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Dalai Lama expresses support for LGBT human rights

Participants at XXIII World Conference welcome message


David Mariner | April 19, 2006

The Dalai Lama
NEW YORK, NY — Participants at the World Conference of the International Lesbian and Gay Association received a special message of support from His Holiness the Dalai Lama. The statement expresses the Dalai Lama's concern at "reports of violence and discrimination against gay, lesbian, bisexual and transgender people" and "urges respect, tolerance and the full recognition of human rights for all."

"We are deeply grateful for the support expressed by His Holiness the Dalai Lama for human rights based on sexual orientation and gender identity", said Rosanna Flamer-Caldera and Philip Braun, Co-Secretaries-General of ILGA.

"In a world where the human rights of lesbian, gay, bisexual and transgender people are regularly violated, His Holiness' message of support is a beacon of hope and respect. We urge other world religious leaders to join with His Holiness the Dalai Lama in opposing violence and discrimination based on sexual orientation and gender identity, and demonstrate a similar commitment to respect for the human rights."

The statement is welcome news for lesbian, gay, bisexual, and transgender (LGBT) Buddhists in the United States. It does not however, represent the views of all Buddhists. Roger Corless, a scholar of Buddhism and Professor of Religion Emeritus at Duke University, stated "I think it's important to understand that whatever His Holiness the Dalai Lama has to say carries great weight and is to be treated with respect but it is not to be understand as the exclusive Buddhist position or necessarily reflect the belief of the majority of Buddhists."

Corless cites many Buddhist traditions, including some that have been welcoming to LGBT Buddhists for many years. Buddhist texts do not specifically address the matter of same-sex relationships, and beliefs vary among the various schools and sects.

Tibetan Buddhism is the best known school in the United States however, and the Dalai Lama their best known leader. Tibetan Buddhists believe the Dalai Lama to be the present incarnation of Avalokitesvara, the bodhisattva of compassion.

The announcement from the Dalai Lama is a departure from earlier statements. In a 1997 press conference the Dalia Lama stated “from a Buddhist point of view [lesbian and gay sex] is generally considered sexual misconduct.” This prompted a meeting with representatives of the LGBT community, in which the Dalai Lama is said to have expressed an interest in the current research and clinical understanding of sexual orientation.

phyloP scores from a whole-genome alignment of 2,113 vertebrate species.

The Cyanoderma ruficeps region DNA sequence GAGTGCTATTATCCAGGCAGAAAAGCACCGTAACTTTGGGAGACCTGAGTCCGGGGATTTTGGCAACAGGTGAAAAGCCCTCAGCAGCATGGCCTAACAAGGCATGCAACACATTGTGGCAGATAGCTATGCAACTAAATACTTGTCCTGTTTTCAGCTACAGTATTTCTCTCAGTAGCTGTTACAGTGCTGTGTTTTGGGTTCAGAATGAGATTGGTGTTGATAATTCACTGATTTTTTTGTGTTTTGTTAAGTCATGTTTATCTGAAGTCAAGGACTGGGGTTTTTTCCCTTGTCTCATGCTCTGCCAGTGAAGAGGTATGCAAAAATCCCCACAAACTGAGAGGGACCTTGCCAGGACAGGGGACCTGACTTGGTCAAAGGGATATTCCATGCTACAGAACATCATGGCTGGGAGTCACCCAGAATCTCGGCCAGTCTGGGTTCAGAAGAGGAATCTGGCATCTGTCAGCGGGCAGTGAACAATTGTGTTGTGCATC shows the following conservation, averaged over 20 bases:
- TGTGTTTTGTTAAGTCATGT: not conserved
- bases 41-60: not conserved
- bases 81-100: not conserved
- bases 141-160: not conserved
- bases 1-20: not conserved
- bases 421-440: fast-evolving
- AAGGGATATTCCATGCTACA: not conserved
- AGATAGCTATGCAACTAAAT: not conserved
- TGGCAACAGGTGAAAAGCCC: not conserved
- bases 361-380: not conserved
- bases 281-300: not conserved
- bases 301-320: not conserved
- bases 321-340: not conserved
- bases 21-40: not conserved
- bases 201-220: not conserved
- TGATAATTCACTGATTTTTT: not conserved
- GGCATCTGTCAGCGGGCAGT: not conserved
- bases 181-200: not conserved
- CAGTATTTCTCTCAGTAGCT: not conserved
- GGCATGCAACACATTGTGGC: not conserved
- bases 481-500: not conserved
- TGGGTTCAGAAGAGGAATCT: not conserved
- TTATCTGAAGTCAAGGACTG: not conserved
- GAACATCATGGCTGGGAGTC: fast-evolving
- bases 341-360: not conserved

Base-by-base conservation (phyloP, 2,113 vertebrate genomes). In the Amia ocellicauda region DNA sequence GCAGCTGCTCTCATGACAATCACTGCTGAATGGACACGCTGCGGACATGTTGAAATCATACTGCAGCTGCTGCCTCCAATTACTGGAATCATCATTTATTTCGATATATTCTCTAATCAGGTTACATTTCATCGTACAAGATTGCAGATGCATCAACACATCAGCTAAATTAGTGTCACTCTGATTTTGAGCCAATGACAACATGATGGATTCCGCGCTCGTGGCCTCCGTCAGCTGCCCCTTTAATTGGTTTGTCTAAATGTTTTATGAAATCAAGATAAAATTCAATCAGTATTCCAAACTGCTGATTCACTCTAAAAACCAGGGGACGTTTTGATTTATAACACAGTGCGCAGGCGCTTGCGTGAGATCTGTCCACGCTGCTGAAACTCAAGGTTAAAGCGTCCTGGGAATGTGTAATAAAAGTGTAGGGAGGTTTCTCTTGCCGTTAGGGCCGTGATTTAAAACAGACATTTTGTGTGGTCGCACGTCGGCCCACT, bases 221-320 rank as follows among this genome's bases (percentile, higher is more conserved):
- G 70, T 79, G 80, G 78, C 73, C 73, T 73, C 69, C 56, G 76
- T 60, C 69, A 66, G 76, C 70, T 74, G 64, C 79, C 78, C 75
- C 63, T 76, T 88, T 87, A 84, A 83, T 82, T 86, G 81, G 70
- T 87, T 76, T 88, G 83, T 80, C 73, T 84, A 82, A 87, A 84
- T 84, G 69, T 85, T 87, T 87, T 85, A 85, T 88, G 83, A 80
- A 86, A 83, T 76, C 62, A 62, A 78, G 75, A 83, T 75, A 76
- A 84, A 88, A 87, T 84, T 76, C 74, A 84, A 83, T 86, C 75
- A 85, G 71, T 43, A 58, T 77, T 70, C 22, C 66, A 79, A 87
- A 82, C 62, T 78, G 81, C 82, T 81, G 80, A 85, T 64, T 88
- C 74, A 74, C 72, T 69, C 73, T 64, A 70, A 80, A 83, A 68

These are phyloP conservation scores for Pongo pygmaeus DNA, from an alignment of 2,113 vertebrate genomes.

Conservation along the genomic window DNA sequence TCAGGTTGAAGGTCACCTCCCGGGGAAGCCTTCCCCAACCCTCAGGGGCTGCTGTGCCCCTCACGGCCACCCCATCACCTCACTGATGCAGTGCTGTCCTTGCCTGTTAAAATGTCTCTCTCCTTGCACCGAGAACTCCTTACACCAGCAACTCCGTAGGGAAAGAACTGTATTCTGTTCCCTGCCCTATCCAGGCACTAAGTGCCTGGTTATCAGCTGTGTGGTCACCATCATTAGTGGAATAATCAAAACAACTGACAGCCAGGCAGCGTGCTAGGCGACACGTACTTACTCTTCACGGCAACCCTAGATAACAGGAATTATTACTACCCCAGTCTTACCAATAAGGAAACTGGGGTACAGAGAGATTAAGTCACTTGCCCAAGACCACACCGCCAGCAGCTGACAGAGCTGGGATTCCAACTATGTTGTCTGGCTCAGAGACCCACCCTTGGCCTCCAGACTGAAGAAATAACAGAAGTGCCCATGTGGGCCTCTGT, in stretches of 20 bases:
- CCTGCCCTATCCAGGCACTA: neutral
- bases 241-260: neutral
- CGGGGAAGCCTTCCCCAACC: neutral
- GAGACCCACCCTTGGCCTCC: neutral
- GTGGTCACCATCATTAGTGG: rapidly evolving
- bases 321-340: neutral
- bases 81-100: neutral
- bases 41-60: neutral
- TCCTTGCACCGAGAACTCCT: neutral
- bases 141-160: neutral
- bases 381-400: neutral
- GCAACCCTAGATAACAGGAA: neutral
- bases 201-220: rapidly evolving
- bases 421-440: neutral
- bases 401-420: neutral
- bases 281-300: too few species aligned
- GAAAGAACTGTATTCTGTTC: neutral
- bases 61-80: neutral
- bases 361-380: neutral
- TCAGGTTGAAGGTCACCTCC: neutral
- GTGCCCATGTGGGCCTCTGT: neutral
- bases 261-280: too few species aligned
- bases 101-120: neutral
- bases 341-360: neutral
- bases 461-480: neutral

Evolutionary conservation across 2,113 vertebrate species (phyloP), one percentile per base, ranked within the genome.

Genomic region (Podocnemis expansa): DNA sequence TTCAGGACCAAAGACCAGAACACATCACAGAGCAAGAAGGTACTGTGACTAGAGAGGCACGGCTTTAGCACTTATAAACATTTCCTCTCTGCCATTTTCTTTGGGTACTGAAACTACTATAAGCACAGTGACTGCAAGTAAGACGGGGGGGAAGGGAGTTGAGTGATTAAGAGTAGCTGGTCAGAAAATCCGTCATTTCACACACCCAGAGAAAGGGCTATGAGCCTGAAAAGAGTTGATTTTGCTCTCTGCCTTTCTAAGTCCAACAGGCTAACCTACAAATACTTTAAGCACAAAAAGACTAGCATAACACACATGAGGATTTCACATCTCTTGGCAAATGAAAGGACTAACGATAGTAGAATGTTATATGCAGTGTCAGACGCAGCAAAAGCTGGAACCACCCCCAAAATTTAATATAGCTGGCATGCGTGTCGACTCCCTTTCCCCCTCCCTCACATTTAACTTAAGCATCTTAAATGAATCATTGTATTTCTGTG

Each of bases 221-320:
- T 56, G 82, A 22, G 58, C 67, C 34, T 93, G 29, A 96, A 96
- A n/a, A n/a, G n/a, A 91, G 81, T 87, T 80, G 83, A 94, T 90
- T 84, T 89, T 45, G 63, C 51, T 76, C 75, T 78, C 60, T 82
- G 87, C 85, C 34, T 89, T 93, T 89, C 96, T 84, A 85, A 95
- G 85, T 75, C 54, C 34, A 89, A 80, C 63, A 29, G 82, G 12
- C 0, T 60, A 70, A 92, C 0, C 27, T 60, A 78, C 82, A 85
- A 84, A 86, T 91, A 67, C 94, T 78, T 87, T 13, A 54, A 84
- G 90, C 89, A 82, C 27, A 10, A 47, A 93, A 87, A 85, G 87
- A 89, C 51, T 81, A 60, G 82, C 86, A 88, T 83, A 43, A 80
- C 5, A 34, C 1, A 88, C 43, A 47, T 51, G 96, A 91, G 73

The Dalai Lama's position appears to have changed and evolved over time, which Corless states is an essential aspect of Buddhism: "There is no single Buddhist creed with a list of doctrines to which one must adhere, Buddhism is more like a set of tools that can be used and adapted over time in many different cultures and communities. Embracing change is an essential aspect of Buddhist thought."

Statement From the Tibet Burea, Office of the Representative of H.H. the Dalai Lama Geneva, March 30th, 2006

"I am pleased to bring you greetings from His Holiness the Dalai Lama on the occasion of the XXIII World Conference of the International Lesbian and Gay Association.

His Holiness welcomes the special attention given at this conference to religious tolerance and respect for diversity.

His Holiness is greatly concerned by reports of violence and discrimination against gay, lesbian, bisexual and transgender people.

His Holiness opposes violence and discrimination based on sexual orientation and gender identity and urges respect, tolerance, and the full recognition of human rights for all.

Finally, he expresses his best wishes for a successful conference.

TemenosIssued by Gay Link Content


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